Formula 1 has witnessed astounding growth over the last few years, especially in the US where it has registered a jaw-dropping increase in viewership. In fact, F1 has been deemed the fastest-growing sports league in the world. Smelling a massive opportunity, Apple is reportedly interested in acquiring the exclusive global rights for broadcasting Formula 1 races. According to a report by Business F1, the Cupertino-based tech giant is considering making a bid of up to $2 billion a year for the rights to stream Formula 1 races. The magazine quoted unnamed sources who claim that Apple has “wargamed” the idea and is now seriously thinking of making an offer. If that’s true, the deal with Apple would be double what the Formula 1 Group is currently receiving from different networks across the world. But sealing the deal won’t be very easy for Apple as there are some major roadblocks.
The Walt Disney Co. owns the US rights to broadcast F1 until 2025. Estimated to be worth $75 to $90 million per year, the deal was extended last year while companies like Netflix, Amazon, and NBCUniversal also reportedly made their bids. Similarly, Sky Sports in the UK has a deal all the way until 2029. What that means is Apple will slowly gain exclusivity of the broadcasting rights, gaining full control only by the fifth year. But there are clear signs that it might be a mega deal for Apple, which has been aggressively pursuing exclusive broadcasting rights for other major sporting events.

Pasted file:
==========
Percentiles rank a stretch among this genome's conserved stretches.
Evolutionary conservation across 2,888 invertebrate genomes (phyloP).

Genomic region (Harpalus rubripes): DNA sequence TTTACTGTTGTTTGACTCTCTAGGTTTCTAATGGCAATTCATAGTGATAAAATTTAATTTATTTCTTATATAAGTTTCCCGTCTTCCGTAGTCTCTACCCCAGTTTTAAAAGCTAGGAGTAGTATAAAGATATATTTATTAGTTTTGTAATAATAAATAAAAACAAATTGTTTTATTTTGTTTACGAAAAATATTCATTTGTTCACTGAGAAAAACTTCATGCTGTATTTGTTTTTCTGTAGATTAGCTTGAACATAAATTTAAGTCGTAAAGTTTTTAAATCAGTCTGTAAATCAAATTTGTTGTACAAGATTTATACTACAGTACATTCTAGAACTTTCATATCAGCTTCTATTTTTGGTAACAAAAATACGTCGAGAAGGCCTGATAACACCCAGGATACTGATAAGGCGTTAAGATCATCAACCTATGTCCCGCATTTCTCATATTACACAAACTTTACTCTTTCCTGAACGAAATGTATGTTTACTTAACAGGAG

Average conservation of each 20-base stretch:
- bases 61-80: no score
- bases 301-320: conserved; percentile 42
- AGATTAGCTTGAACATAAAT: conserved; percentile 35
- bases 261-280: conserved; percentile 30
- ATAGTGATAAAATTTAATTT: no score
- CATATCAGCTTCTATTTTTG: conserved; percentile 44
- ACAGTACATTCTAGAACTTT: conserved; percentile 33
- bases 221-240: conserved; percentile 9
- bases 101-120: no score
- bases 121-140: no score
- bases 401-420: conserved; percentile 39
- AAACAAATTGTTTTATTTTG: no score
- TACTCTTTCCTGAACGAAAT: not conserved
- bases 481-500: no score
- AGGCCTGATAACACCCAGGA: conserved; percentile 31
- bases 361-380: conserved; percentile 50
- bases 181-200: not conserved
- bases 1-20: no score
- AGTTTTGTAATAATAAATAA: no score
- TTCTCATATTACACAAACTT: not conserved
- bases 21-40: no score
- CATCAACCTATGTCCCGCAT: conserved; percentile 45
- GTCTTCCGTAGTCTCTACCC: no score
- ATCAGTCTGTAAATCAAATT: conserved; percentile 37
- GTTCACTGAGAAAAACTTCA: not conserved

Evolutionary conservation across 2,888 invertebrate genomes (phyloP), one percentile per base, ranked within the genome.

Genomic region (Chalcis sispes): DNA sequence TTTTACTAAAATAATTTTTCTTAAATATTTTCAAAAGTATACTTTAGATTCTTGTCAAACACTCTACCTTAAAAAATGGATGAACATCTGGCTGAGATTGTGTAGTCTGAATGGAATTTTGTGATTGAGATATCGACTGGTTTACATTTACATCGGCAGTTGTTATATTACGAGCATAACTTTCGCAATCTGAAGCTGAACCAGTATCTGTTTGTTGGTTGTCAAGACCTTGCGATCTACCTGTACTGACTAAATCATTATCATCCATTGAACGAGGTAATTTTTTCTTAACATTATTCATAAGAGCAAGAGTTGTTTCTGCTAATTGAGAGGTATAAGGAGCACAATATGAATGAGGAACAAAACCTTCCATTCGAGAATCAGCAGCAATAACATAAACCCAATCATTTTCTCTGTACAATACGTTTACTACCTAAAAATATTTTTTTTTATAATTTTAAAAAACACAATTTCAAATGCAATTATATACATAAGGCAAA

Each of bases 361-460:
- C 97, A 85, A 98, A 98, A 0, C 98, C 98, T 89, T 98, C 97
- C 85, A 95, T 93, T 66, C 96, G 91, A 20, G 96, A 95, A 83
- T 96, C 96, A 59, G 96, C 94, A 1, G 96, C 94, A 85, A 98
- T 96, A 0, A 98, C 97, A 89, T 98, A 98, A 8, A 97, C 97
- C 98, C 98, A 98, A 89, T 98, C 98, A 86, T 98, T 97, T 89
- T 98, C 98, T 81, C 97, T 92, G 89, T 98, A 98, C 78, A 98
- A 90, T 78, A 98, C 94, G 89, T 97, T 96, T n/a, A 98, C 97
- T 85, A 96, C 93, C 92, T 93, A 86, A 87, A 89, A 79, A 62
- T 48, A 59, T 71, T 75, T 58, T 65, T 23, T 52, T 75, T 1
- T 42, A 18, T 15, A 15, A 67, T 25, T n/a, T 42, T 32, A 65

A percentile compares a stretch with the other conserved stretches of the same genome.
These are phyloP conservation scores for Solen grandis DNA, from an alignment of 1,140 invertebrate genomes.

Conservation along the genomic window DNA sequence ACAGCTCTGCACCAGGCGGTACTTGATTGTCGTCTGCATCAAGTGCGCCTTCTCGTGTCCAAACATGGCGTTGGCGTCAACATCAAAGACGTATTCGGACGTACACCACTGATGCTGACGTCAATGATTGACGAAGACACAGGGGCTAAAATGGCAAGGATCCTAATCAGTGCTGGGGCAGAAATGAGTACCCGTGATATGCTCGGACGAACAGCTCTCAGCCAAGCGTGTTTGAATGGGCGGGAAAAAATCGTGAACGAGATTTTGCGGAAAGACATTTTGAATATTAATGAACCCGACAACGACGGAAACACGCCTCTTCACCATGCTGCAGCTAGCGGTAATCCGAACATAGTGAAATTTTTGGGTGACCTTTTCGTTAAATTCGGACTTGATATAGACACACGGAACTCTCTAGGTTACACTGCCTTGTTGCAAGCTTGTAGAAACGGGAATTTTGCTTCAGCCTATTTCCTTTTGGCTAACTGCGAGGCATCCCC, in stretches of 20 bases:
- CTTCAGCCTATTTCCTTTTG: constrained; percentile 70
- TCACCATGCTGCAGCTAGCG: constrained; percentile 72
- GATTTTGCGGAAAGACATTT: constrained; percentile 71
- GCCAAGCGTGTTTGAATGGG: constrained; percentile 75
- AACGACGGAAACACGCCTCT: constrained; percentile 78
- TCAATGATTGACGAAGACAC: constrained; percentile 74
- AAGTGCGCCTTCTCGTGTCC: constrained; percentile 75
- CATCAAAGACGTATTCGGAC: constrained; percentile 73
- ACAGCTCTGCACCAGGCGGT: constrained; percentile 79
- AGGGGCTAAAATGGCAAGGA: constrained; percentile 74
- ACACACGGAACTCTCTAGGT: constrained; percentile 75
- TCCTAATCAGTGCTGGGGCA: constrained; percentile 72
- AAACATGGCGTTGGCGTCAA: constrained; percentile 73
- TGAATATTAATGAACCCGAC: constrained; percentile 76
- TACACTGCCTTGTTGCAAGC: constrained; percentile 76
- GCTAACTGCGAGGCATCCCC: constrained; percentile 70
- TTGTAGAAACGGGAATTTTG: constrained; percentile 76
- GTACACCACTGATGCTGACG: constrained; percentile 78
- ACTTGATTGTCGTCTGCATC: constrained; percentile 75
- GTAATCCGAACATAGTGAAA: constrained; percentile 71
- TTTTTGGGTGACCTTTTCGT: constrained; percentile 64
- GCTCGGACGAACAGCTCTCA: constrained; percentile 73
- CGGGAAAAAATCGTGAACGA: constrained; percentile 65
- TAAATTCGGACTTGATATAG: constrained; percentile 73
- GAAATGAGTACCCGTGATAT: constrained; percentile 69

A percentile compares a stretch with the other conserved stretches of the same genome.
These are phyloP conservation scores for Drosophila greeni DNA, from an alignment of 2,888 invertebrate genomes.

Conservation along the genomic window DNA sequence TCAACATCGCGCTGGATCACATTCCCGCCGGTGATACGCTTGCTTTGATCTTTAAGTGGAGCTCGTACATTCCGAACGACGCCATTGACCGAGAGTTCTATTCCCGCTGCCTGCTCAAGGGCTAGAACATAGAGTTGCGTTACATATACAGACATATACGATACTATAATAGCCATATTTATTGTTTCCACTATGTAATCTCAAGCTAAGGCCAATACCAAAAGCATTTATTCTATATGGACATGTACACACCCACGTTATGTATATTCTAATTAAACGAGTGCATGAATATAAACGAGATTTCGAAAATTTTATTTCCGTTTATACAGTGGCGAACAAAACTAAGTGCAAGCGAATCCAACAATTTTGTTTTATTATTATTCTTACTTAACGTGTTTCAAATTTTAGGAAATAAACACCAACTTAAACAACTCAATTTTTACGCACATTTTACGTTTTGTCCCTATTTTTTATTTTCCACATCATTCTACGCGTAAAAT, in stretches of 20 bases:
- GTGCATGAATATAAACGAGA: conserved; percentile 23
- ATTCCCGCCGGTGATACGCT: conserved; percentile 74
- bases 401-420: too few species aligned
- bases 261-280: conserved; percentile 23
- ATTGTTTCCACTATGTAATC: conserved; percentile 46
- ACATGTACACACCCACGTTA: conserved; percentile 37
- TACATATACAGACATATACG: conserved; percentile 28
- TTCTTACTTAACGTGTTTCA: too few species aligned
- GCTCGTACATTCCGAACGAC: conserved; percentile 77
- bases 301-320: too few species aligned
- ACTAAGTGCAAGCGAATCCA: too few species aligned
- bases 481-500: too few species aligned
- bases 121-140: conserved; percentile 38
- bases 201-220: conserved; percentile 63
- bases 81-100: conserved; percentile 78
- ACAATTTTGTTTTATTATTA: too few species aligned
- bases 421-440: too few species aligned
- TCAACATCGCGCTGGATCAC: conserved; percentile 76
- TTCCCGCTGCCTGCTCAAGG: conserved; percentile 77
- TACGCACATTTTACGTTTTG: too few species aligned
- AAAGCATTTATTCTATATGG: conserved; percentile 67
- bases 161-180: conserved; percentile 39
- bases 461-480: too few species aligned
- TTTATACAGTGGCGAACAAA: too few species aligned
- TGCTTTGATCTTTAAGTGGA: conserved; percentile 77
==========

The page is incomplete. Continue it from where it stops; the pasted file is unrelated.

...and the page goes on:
One of the major instigators behind the reported F1 deal could be the hugely profitable Lionel Messi-MLS partnership. Its 10-year, $2.5 billion deal with Major League Soccer has been very successful. However, it got a major boost when legendary soccer star Lionel Messi signed for Inter Miami in August in an unprecedented deal. Reportedly, MLS Season Pass gained more subscribers in Lionel Messi’s first month than in the previous nine months combined. The iPhone maker also has a seven-year deal with the MLB to broadcast Friday Night Baseball on their streaming service. However, both of them have viewers mostly in the US. On the other hand, F1 has a far more global audience.
Netflix show F1: Drive to Survive has proven to be very effective in attracting newer audiences to the sport, especially in countries like the US which traditionally have a limited fan following. However, the show has also been a massive financial success for Netflix, as well. This could also be a major reason behind Apple’s decision to go for this mammoth deal. Not only does F1 have a younger average fan age, which is a big positive, but also Apple can effectively leverage F1’s immensely valuable intellectual property. The company is currently working on two F1 projects: a documentary on Lewis Hamilton and an F1 movie starring Brad Pitt. It will be interesting to see how everything pans out.